So, you think you've hit a "plateau"? I'll come back to that word, but first of all, do not get discouraged. Having a stretch where your weight loss slows to nothing is a natural phenomenon. You’re consuming fewer calories than you used to, so your metabolism has slowed down to conserve them. Keep in mind that, as long as you stick with your workouts and healthy eating, you’ll typically start losing weight again after about three weeks. It’s also important to remember that while you may not be losing weight, you should be experiencing positive changes to your body like a smaller waist, more toned stomach, stronger arms and more. If you don’t want to wait for the plateau to end on its own, there are things you need to ask yourself if you want to jump start your losing streak.
Question #1: Are You Keeping Track of Your Daily Calories?
Truth be told, I mostly think of plateaus as a myth. My philosophy on weight-loss plateaus is that someone claiming to have hit one isn’t paying enough attention to detail. When you first start a diet and fitness program, you make drastic changes — maybe you gave up soda, started counting points, whatever — your body responded to that and you lost weight fast. To continue to lose weight, you’ll need to create a consistent calorie deficit, which means you’ll need to start paying attention to what really matters — how many calories you’re consuming and how many you’re burning. The only way to track this accurately is to count calories at every single meal. I know that it can be time-consuming and tedious, but this has been proven again and again by researchers. A study in the American Journal of Preventive Medicine showed that the more regularly a dieter kept a food log, the more weight they lost. That’s another reason why I don’t want to hear that you’ve plateaued if you aren’t keeping detailed logs. Try using a BodyMedia Armband or another kind of personal body monitors that can help you track how many calories you're burning in a day — plus some of these monitors have apps that will help you log and track all of the calories you're consuming in a day. It will help you realize how many calories you burn on a day-to-day basis.
Question #2: Are You Trying to Lose Vanity Pounds?
If you’re only trying to lose five, 10, or 15 pounds, you’re in a different place than someone who wants to drop triple digits. You’re not obese, you just want to look better — and this is what I refer to as vanity pounds. The human body doesn’t want to be carrying around excess weight, so it will respond to diet and exercise When you have a smaller amount of weight to lose, your body is already healthy, which makes it tougher to lose weight. What people in this situation often do is cut more calories or increase their time at the gym, but this method will not work. All that does is slow your metabolism down and send your body into starvation mode. The best quick fix is to give your body a little more food so it feels secure. Varying your calorie intake is my best advice for keeping your body from plateauing. For the next three days, vary your calorie intake between 1,800 and 2,400 calories. I know this may sound crazy, but trust me — I know what I'm doing. After three days, drop back down to your usual calorie allowance. Remember, never allow your daily calorie allowance to fall below 1,200 if you are a woman and 1,500 if you are a man. Falling below these daily allowances can do real damage to your metabolism and result in excessive loss of lean muscle tissue.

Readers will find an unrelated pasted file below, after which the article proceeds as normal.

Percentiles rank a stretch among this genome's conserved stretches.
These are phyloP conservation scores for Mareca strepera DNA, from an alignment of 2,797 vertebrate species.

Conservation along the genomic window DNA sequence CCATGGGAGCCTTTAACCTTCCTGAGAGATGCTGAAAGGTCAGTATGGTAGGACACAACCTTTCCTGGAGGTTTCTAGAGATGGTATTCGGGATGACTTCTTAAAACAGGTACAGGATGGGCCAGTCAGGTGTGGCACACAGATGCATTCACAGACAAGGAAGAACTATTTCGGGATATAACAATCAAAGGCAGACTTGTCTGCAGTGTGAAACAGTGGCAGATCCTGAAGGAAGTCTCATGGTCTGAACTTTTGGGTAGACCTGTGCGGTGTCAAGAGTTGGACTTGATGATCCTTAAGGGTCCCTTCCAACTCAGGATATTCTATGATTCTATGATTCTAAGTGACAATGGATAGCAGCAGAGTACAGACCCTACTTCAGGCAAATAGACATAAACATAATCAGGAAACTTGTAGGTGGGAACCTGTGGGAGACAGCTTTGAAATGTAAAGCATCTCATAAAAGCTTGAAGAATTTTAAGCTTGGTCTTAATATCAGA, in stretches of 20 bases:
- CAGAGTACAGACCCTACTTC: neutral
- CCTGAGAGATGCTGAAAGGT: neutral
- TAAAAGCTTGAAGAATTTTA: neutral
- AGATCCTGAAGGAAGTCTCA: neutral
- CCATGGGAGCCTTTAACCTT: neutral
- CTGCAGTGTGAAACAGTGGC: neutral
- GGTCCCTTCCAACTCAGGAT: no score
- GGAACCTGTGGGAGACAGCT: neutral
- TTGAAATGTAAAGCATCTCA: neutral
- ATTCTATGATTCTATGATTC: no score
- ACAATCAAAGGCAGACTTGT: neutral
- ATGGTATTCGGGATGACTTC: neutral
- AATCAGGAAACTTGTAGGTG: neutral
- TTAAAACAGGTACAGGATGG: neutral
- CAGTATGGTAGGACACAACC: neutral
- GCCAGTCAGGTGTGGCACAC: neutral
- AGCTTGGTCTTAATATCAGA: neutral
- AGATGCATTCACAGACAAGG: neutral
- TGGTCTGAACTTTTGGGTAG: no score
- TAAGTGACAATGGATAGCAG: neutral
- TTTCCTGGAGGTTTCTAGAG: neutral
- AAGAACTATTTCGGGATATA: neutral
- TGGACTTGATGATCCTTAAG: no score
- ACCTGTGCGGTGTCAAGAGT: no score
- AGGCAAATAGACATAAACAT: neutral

Question #3: Do You Need to Change Up Your Workout?
If you’re overweight (not trying to lose vanity pounds), tracking calories in and out every day, and still not shedding any weight, here’s what you need to do: Switch up your workout. You might not realize this, but your body will adapt to any type of exercise. The first time you go run a mile, it is probably going to be rough. But by the 40th time you run a mile, it’s a lot easier, right? As you get used to a type of exercise, it becomes less challenging and, as a result, less effective. That’s why it’s so important to mix it up. Alternate the amount of weight you lift — go heavy one week with fewer reps and lighter the next with more reps. Change the type of exercise you do for each muscle. One week, do push-ups, then chest flies, then chest presses. They all work the same part of your body, but in very different ways.
Question #4: Do You Have a Hormone Imbalance?
If you’ve followed my advice up until now and nothing still has worked, there’s one last thing that might be causing your plateau: a hormone imbalance. A thyroid disorder, insulin resistance, polycystic ovary syndrome — they could all be making your body hold onto pounds. Don’t immediately assume this is the problem, but if you have truly tried everything else, it might be worth going to an endocrinologist and exploring this issue with a medical professional who can evaluate you personally.